There are many ways to lose a basketball game, but this isn’t usually one of them.
The Brown University Bears were playing the Bryant University Bulldogs last Monday night. There were 3.8 seconds left in the game when the Bulldogs’ freshman guard took a pass and dribbled out the clock. (For non-basketball fans, that means he bounced the ball until the game ended.) Then he tossed the ball into the air and started celebrating.
There was just one problem: his team was behind at the time. Because he didn’t know the score, they lost a chance to win the game. (For video of the shot that wasn’t, go here.)
This isn’t the only “how to lose” story in the news today.
The presidential recount effort spearheaded by Green Party candidate Jill Stein continues to make headlines. According to Fox News, Stein has received twelve times more coverage from ABC, CBS, and NBC than during her entire campaign for president. Time reports that she raised twice as much money for her recount effort as she did during her presidential bid. Critics decry the recount effort as a publicity-seeking waste of money.
Meanwhile, two NFL teams are in the midst of double-digit losing streaks. While they have a way to go to tie Tampa Bay’s all-time record of twenty-six straight losses, Cleveland and San Francisco fans are already looking forward to next year.
How we handle adversity often says more about us than how we handle success.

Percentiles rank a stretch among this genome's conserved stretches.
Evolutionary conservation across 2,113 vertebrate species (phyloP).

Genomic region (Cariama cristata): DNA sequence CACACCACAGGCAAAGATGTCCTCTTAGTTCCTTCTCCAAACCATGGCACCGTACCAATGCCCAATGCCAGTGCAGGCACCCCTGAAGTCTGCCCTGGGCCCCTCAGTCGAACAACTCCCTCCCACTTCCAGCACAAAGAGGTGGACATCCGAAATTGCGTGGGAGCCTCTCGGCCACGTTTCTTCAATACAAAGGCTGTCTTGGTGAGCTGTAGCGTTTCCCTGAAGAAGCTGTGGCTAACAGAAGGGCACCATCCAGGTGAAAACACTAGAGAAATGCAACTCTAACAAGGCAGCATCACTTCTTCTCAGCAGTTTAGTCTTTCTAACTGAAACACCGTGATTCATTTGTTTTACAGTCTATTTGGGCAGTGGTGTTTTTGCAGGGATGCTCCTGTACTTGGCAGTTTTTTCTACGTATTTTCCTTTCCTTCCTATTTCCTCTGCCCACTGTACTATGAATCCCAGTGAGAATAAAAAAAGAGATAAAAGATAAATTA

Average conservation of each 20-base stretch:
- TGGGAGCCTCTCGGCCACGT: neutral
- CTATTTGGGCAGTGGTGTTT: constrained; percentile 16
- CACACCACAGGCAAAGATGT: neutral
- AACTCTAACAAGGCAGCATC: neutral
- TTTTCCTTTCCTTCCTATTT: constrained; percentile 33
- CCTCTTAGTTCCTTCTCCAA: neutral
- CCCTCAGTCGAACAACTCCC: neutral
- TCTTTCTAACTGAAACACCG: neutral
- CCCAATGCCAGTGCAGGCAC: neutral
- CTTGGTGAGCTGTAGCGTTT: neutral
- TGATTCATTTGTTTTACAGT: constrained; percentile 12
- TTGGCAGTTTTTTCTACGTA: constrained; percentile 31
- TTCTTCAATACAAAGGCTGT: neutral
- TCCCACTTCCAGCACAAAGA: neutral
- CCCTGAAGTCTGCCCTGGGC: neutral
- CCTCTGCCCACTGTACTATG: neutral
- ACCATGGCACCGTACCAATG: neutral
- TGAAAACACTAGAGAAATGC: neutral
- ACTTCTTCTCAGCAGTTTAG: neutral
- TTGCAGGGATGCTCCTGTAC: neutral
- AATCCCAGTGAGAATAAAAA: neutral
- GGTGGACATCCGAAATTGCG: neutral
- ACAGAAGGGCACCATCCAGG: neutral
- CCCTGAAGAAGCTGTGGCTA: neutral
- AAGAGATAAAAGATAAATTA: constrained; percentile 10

Legendary Dallas Cowboys Coach Tom Landry is an example. I Remember Tom Landry is a wonderful memoir filled with remembrances from Landry’s family, players, and colleagues. Danny White, who played quarterback at the end of Landry’s coaching career, recalls the speech Landry gave before the last game he coached.
It was at the end of the 1988 season. The Cowboys won fewer games that year than any season except their first year in the NFL. Landry told the team, “This has been a crisis year for us, but you’ve got to understand that when you face a crisis, the way that you handle the crisis is more important than the result of the crisis.”
White responded, “I’ve never forgotten that because with all the wins and the great record he had, I think we learned more about him when he lost than we did when he won because the man could lose with dignity and character.”
The first Christmas illustrates our theme. Those who witnessed Jesus’ birth were peasants and shepherds who occupied low rungs on the social ladder of their day. The King of kings was born in a cave and placed in a feed trough. While angels celebrated his birth (Luke 2:13–14), the rest of the world ignored the event.
In other words, Jesus knows how adversity feels. He felt exhaustion (Matthew 8:24) and thirst (John 19:28), loneliness (Matthew 26:38) and grief (John 11:35). Now he is praying for us (Romans 8:34) as we face our challenges today.
In Jesus Calling, Sarah Young suggests that needing Jesus is the key to knowing Jesus. Do you know how much you need him?
NOTE: For more on faith and adversity, please see my latest website article, Quarterback quits football: “I need my brain.”
Publication date: November 30, 2016
For more from the Denison Forum on Truth and Culture, please visit www.denisonforum.org.
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